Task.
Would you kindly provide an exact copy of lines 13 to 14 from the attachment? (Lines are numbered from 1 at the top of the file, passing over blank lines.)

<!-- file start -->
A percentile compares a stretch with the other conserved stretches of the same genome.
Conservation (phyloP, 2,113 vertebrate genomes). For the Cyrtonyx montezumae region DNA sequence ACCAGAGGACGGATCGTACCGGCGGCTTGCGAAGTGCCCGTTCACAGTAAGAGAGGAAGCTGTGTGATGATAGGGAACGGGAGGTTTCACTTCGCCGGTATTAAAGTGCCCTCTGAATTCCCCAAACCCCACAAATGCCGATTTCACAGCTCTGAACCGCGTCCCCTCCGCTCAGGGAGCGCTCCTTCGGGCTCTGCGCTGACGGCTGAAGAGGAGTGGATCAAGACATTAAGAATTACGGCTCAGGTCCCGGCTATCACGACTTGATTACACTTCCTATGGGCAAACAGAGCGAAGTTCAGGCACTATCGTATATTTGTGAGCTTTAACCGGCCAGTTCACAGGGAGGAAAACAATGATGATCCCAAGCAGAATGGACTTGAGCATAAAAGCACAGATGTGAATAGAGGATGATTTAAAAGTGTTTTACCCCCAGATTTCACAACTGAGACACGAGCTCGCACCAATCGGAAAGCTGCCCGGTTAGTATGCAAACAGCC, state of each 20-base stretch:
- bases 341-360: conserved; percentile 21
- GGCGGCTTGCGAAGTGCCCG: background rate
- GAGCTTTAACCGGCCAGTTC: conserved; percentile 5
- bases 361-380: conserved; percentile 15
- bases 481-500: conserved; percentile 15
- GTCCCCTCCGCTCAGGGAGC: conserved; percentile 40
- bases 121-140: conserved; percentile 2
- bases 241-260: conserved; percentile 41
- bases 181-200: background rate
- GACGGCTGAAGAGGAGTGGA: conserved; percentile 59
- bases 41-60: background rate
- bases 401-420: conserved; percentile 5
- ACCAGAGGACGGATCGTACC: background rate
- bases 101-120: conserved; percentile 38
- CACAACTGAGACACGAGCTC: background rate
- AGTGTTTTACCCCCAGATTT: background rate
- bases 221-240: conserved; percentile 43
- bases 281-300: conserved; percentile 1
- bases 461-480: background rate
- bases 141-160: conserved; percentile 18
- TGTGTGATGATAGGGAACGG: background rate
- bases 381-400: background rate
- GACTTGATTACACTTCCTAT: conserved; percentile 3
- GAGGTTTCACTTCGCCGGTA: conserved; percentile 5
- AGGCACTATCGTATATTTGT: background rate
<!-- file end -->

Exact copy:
- bases 41-60: background rate
- bases 401-420: conserved; percentile 5